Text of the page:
Previous generations of the Santa Fe — Hyundai has sold 1.6 million worldwide since its introduction in 2000 — looked more like downsized minivans with sloping noses and canted rear tailgates for a sporty appearance.

The 2019 Santa Fe is designed to look like a muscular SUV. It has an upright grille and a squared-off rear roofline and tailgate. It is a tad lower and wider, and 2 inches longer than the previous model, giving it loads of legroom. Front and rear overhangs are shorter and ride quality better thanks to a 2.6-inch stretch in the wheelbase.

Trim Levels and Pricing

The 2019 Santa Fe comes in five trims. The base front-wheel drive SE starts at $26,485 including Hyundai’s $985 destination fee. The SEL is $28,785; the SEL Plus, $30,785; the Limited, $33,585 and the line-topping ultimate starts at $36,435.

Options are limited — chief among them are a $1,700 AWD system available in all trims and a 2.0-liter turbocharged engine available only on the Limited and Ultimate trims, for a $1,650 premium.

The rear view, often overlooked by car designers, should make a nice impression on Santa Fe followers

The rear view, often overlooked by car designers, should make a nice impression on Santa Fe followers. (Photo: Hyundai)

Engines and Transmissions

The base engine for all 2019 Santa Fe models is a naturally aspirated, 2.4-liter four-cylinder rated at 185 peak horsepower and 178 pound-feet of torque. The eight-speed transmission is specifically geared to enhance its capabilities.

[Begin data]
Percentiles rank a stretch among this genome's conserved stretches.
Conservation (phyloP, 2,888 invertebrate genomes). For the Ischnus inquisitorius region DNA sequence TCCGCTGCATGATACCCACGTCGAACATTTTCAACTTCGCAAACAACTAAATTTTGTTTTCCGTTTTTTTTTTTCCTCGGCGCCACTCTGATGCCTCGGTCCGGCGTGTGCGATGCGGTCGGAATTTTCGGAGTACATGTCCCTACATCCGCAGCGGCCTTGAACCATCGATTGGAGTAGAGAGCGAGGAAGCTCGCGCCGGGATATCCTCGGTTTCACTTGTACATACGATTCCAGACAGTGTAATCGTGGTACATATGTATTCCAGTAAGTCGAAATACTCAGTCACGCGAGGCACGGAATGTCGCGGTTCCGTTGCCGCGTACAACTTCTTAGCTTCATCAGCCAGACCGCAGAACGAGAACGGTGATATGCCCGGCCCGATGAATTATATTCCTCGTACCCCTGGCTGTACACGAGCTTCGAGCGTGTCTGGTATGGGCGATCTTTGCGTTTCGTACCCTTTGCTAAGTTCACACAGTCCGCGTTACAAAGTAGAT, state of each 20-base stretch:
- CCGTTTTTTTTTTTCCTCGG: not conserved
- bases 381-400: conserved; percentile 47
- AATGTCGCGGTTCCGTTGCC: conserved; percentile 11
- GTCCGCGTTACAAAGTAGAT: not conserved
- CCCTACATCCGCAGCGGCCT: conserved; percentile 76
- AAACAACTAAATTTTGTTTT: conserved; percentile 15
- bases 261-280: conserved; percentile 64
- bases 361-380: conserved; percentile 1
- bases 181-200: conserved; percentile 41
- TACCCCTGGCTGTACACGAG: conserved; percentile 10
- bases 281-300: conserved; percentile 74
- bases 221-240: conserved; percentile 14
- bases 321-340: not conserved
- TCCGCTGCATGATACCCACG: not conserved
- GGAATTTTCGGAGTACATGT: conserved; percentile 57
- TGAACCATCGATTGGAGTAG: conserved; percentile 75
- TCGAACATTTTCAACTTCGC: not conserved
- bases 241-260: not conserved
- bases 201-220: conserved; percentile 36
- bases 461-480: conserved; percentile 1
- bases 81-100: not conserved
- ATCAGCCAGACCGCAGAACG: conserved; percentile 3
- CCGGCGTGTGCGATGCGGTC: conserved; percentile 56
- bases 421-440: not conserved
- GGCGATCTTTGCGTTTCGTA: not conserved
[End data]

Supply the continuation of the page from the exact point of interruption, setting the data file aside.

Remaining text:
An optional 2.0-liter, turbocharged four-cylinder engine with its own tuning of the eight-speed automatic is available on the Limited and Ultimate trims. The turbo is rated at 235 horsepower and 260 pound-feet.

Fuel Economy

The Environmental Protection Agency rates all 2019 Santa Fe trims with front-wheel drive and the standard 2.4-liter engine at 22 mpg in the city, 29 mpg on the highway and 25 mpg combined. All-wheel-drive trims with the 2.0-liter turbo are rated at 20 mpg city, 25 mpg highway and 22 combined.

Adding Hyundai’s H-Trac AWD system cuts fuel economy to 21/27/23 for the base engine and 19/24/21 for the turbo.

Standard Features

The base Santa Fe SE is well-equipped, with Bluetooth phone and audio, Apple CarPlay and Android Auto capability, a 7-inch color infotainment screen, blind-spot monitoring with rear cross-traffic alert, forward collision mitigation, lane-keeping system and full-range adaptive cruise control.

The SEL ladles on more, including 18-inch tires and alloy wheels, fog lights, heated front seats, satellite radio and the Hyundai Blue Link connected car system. The SEL Plus adds hands-free, dual-speed liftgate, dual-zone automatic climate control, Hyundai’s motion-monitoring rear-occupant alert system and a 12-speaker stereo system.